Background: Percutaneous endoscopic gastrostomy (PEG) tube insertion is an uncomfortable procedure that has traditionally required sedation. In some patients, PEG tube insertion can be postponed or is not possible due to the risk of sedation. This article is a retrospective case series of 10 patients who have undergone unsedated peroral PEG tube insertion in the past 4 years at Stafford Hospital in the United Kingdom.
Methods: Between 2006 and 2010, 10 patients who were identified by the nutrition team as needing a PEG tube underwent unsedated peroral PEG tube insertion. Patients were given pharyngeal anesthesia (lidocaine 1%), and the PEG tubes were inserted using the push-pull technique and local anesthesia. The procedures were performed without complications.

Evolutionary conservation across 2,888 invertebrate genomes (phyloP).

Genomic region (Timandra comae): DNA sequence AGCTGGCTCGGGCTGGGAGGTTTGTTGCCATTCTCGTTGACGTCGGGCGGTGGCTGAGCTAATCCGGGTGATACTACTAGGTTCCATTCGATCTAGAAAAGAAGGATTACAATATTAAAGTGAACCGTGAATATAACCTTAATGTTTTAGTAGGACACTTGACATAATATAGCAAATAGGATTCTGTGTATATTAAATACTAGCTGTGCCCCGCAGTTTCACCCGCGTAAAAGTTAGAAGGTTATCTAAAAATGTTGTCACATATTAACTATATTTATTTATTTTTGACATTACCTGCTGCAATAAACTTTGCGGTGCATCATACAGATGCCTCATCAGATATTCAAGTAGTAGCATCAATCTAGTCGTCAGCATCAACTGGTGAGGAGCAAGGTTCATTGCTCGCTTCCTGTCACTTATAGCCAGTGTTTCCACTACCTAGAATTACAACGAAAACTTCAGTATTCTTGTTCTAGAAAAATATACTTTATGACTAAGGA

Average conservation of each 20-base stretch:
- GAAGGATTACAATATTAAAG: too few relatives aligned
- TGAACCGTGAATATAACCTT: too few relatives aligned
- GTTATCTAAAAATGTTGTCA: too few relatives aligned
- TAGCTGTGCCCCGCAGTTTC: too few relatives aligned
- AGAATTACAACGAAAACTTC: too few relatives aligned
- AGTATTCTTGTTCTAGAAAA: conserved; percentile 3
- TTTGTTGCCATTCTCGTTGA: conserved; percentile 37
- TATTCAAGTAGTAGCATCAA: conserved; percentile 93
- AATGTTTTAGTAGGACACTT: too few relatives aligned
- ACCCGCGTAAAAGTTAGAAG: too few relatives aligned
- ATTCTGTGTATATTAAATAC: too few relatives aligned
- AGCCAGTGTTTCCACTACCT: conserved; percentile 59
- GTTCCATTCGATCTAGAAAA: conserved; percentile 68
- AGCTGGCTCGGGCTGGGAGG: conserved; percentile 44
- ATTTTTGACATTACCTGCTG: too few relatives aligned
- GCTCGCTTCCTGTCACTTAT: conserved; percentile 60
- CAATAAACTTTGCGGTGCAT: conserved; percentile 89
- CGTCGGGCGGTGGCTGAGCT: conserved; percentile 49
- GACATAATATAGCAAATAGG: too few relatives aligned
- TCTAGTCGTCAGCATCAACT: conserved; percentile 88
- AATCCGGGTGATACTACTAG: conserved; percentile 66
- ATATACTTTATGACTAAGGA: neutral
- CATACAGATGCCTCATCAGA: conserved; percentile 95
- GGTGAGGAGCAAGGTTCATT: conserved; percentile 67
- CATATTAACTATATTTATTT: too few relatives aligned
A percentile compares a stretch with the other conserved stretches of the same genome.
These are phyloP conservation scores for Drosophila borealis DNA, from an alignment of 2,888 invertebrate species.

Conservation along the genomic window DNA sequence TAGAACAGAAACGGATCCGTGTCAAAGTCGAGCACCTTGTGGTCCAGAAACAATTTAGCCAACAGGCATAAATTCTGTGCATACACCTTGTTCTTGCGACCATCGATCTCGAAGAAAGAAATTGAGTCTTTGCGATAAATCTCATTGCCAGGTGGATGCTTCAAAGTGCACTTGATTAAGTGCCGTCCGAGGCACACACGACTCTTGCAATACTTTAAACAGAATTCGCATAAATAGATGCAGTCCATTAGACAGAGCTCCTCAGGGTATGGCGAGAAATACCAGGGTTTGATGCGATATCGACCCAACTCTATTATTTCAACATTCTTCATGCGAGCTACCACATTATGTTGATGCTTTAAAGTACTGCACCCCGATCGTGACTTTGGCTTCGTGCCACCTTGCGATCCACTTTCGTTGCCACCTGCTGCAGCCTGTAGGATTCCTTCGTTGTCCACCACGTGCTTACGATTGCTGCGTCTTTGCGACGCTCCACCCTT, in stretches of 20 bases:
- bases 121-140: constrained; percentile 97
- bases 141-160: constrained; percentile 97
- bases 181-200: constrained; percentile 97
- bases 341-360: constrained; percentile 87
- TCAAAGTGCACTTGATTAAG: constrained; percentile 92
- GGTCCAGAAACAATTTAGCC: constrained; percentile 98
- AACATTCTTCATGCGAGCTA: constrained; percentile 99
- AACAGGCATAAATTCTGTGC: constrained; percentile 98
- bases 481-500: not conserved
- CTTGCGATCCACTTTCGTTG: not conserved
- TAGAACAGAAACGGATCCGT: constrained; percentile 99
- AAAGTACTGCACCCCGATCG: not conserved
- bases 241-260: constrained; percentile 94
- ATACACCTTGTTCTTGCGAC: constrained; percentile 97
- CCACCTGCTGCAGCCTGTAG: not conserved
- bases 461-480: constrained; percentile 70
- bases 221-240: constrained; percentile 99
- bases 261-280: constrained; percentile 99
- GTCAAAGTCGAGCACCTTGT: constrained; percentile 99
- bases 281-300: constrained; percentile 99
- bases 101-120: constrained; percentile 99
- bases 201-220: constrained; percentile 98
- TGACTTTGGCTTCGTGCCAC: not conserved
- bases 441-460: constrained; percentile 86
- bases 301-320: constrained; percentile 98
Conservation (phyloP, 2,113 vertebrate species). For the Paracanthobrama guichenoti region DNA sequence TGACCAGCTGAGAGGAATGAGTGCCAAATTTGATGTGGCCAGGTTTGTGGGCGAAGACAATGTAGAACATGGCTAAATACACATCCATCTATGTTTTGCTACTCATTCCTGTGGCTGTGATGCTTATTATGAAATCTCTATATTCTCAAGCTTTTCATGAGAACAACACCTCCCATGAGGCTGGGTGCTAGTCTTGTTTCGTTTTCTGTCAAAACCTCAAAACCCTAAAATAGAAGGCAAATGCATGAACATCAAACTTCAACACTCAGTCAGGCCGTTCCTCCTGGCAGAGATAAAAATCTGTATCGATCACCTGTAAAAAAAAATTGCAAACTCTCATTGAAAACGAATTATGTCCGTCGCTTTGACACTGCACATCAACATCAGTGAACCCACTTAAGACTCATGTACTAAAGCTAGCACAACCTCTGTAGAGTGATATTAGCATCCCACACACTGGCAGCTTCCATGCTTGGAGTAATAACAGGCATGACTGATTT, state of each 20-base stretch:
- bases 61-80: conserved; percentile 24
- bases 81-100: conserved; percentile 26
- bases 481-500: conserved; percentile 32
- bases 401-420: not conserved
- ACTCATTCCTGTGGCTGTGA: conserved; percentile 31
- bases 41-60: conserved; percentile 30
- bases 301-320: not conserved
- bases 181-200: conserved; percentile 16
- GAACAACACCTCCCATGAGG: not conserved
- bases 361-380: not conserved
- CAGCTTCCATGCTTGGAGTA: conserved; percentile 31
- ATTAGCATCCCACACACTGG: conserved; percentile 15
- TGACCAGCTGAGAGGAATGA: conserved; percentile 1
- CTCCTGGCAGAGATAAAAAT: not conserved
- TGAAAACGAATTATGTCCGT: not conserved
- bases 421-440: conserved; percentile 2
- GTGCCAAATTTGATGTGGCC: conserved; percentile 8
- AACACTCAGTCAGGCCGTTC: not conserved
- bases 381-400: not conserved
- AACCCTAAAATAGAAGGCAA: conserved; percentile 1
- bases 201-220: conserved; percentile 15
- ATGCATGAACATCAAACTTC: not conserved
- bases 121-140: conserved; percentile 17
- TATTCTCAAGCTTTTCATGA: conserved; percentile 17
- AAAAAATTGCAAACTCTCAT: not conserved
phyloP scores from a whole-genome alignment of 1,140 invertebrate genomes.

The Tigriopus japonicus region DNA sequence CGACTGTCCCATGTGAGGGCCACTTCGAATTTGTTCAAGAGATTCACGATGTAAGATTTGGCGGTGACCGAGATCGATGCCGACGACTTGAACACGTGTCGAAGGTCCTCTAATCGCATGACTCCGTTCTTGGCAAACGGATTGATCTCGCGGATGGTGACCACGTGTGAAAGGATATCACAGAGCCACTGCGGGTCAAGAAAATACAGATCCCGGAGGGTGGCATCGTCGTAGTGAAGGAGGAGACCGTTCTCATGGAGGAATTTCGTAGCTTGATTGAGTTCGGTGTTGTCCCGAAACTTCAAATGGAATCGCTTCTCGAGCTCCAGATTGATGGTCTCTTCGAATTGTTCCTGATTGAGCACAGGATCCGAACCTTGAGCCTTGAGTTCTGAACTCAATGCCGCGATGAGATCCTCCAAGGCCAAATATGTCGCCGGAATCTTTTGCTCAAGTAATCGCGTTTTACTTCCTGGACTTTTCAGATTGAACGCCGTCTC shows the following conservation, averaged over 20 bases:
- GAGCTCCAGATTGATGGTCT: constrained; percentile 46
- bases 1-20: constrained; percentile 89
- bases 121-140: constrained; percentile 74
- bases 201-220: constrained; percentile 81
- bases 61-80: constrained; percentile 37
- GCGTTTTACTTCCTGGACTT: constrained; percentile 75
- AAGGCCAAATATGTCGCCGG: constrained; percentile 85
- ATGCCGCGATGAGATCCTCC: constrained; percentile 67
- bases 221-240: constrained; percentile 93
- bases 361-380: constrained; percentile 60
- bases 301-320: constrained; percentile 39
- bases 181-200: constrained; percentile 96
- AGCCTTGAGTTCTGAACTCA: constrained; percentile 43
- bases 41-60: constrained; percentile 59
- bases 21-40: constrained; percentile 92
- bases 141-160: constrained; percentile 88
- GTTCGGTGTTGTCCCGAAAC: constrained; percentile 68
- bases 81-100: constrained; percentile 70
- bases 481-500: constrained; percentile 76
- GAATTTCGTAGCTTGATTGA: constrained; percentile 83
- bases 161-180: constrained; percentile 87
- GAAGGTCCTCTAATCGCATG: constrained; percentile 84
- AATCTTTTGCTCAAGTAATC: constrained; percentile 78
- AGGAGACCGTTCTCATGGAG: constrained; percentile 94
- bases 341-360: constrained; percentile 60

Results: Those patients who were able to respond stated they would be willing to have the procedure performed again using this method. It was acceptable to them and not as unpleasant as they had expected.
Conclusions: This case series demonstrates that gastroenterology units without specialized equipment are able to safely insert PEGs in patients who are at increased risk for intravenous sedation.